Thus the above studies clearly demonstrated that the 24-hydroxylase is a useful target for increasing anticancer efficacy of vitamin D. Genistein, a soy isoflavone, was shown to be capable of enhancing antiproliferative effect of 1,25(OH)2D3 on DU145 cells by repressing the expression of the 24-hydroxylase [51, 52]. Moreover, genistein in nanomolar concentrations was able to inhibit enzymatic activity of the 24-hydroxylase as well as to upregulate the expression of VDR. Recent studies [53, 54] reported that a nonspecific, broad inhibitor of cytochrome P450 enzymes, ketoconazole or a specific 24-hydroxylase inhibitor, RC2204 was used in PC-3 cell culture or xenograft, respectively, to demonstrate that they can suppress 24-hydroxylase activities and enhance antitumor growth potency of 1,25(OH)2D3.
3. Action of VDR in Prostate Cancer Cells
Anticancer activities of vitamin D have been suggested to act mainly through its nuclear receptor or VDR. The VDR is a member of nuclear receptor super family, whose functions act as ligand-dependent transcription factor in the nucleus [54–56]. In addition, upon ligand activation, this receptor requires to form a heterodimer with the retinoid X receptor (RXR) in order to bind a specific genomic DNA sequence, that is, a VDRE to activate or repress gene expression [54–56]. RXR of the VDR heterodimer may be subjected to phosphorylation by prolonged activation of the mitogen-activated protein kinase pathway, resulting in the impairment of VDR-mediated prostate cell growth inhibition effects . Recently, a report showed that the vitamin D receptor can form a heterodimer with retinoic acid receptor gamma . Although it has been shown that androgen receptor and VDR may cross talk each other in their pathways [49, 59, 60], the two receptors probably do not have direct interactions. It has been reported that the expression of VDR can be regulated by several hormones including androgens, vitamin D, parathyroid hormone, retinoic acid, and glucocorticoids [55, 56]. However, the regulation of the basal line expression of the receptor is not well studied. Besides, the genomic gene regulation effects, through a so-called nongenomic mechanism, the same receptor activated by vitamin D in the plasma membrane may also have rapid modulation effects on cellular functions [55, 56, 61]. Both genomic and nongenomic effects of VDR have been demonstrated in prostate cells [43, 62, 63]. The question also arises if there is a separate membrane VDR. According to other investigators [64–66], protein disulfide isomerase family A, member 3 (PDIA3) has been identified as a membrane associated, 1,25(OH)2D3 binding protein/receptor that may exhibit some rapid nongenomic actions of 1,25(OH)2D3. PDIA3 with 1,25(OH)2D3 binding ability has recently been detected in several human prostate cell lines . The significance of PDIA3-mediated 1,25(OH)2D3 action in prostate cancer cells requires further studies.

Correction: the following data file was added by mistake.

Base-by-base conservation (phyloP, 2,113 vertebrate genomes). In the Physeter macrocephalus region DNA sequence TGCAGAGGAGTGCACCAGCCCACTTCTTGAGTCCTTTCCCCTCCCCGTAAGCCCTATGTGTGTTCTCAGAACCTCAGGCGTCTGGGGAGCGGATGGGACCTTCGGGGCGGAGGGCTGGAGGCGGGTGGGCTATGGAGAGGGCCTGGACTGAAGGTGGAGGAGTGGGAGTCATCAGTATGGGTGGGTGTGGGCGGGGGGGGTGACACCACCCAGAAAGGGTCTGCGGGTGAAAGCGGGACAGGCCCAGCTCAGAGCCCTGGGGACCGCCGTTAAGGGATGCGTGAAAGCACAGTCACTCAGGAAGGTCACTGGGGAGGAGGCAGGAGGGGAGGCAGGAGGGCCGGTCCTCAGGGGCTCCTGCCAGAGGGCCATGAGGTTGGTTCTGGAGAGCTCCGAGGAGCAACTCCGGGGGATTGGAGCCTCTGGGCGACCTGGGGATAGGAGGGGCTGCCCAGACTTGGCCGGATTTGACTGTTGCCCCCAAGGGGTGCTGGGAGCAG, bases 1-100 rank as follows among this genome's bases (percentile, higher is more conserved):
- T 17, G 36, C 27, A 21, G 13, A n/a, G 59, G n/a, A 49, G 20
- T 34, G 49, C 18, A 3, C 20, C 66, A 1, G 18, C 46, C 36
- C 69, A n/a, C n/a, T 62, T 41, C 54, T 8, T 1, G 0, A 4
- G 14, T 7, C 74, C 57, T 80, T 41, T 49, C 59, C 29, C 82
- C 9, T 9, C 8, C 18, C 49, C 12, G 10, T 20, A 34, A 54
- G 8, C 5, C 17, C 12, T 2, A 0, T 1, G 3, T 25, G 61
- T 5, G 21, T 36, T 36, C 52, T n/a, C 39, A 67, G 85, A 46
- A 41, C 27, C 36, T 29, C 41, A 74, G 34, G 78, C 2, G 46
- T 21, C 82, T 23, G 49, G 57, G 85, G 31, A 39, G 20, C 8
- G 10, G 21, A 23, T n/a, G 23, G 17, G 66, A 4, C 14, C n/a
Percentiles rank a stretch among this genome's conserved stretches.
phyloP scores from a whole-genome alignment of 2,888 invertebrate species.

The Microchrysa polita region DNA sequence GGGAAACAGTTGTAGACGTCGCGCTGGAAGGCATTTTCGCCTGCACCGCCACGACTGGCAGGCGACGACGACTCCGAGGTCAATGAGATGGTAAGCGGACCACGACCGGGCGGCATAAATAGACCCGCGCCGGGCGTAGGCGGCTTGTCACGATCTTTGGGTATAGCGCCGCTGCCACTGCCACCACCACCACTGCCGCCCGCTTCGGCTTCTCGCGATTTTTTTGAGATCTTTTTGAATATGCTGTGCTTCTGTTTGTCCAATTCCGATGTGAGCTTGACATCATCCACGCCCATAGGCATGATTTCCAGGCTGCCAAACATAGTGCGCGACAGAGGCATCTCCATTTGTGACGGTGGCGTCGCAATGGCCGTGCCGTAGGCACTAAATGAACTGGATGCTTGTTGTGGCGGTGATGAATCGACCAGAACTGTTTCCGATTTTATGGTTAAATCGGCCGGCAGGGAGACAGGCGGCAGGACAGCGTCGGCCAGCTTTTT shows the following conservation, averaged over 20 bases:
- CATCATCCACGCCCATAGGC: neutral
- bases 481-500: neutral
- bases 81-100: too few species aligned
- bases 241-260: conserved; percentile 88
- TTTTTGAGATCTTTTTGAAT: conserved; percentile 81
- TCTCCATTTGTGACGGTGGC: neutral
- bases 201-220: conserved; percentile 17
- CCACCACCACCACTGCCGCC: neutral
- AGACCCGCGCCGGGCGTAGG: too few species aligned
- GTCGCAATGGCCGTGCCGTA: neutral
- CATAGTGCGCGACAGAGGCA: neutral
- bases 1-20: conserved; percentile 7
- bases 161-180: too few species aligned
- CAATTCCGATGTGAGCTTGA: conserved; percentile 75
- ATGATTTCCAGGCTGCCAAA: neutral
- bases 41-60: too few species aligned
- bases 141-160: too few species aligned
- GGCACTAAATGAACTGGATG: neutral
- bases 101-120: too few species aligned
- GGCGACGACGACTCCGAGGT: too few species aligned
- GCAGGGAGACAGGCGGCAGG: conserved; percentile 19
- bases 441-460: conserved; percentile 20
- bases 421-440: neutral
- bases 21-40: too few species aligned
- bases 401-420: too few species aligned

Vitamin D mainly via VDR’s genomic effects may suppress prostate cancer cellular dysfunctions including the inhibition of cell proliferation, cell cycle progression, cell invasiveness, angiogenesis, or induction of cell differentiation and apoptosis [67, 68]. These prostate cancer cellular functions can be altered by the ability of ligand-activated VDR to change the expression and/or functions of many downstream key genes, for example, decrease of c-Myc [69, 70], telomerase , BCL-2 , α6 and β4 integrins , cyclin-dependent kinase 2 (CDK2) activity , and phosphorylation of the retinoblastoma protein , and increase of the (CDK) inhibitors p21Waf/Cip1 and p27Kipl [74, 76–78] and growth arrest and DNA damage-inducible gene gamma (GADD45γ) . In addition, active vitamin D3 and its analogs may increase the expression of E-cadherin  and the activity of tissue inhibitor of metalloproteinase-1 (TIMP-1) as well as decrease the expression and activity of MMP-9 , thereby decreasing invasive and metastatic potentials of prostate cancer cells studied.
Many angiogenic and proinflammatory regulators may play crucial roles in prostate tumorigenesis and progression [81–84]. It has been shown that 1α,25-dihydroxyvitamin D3 [1,25(OH)2D3] inhibits tumor angiogenesis in vitro and in vivo . Interleukin 6 (IL-6) is one such molecule that may implicate in prostate cancer progression. Calcitriol was shown to inhibit tumor necrosis factor α mediated increase of IL-6 in primary prostate cells . Another pro-inflammatory cytokine interleukin 8 (IL-8) may also have angiogenic and tumorigenic potentials in prostate cancer . Calcitriol can lower the IL-8 levels in two immortalized human prostate epithelial cell lines (HPr-1 and RWPE-1) and three prostate cancer cell lines (i.e., LNCaP, PC-3, and DU145) , by reducing NFκB p65 nuclear translocation and gene transcription of IL-8. Calcitriol may have radiosensitization effects on prostate cancer cells by suppressing ion radiation-mediated activation of the NFκB related RelB, which subsequently reduces the transcription of manganese superoxide dismutase (MnSOD) . Increased antioxidant activities of MnSOD can cause radiation resistant. It was reported that calcitriol reduces the protein and mRNA expressions of both the hypoxia-inducible factor (HIF)-1α subunit and the vascular endothelial growth factor (VEGF) in several human cancer cells including prostate cancer cells under hypoxia conditions . Furthermore, using transgenic adenocarcinoma of the mouse prostate (TRAMP)-2 tumors transplanted into either wild-type or VDR knockout (KO) mice with calcitriol treatments, it was found that tumors in the KO mice were larger than that in wild-type mice, suggesting ligand-induced VDR growth inhibitory effects in wild-type mice. Similarly, enlarged blood vessels and increased vessel volume in TRAMP-2 tumors were found in the VDR knockout mice, suggesting that antitumor angiogenesis was directly affected through VDR and calcitriol at tumor sites. HIF-1α, VEGF, angiopoietin 1, and platelet-derived growth factor-BB levels were increased in tumors from KO mice . The importance of VDR in negatively regulating prostate cancer progression is further confirmed in the LPB-Tag model of prostate in VDR knockout versus VDR wild-type mice .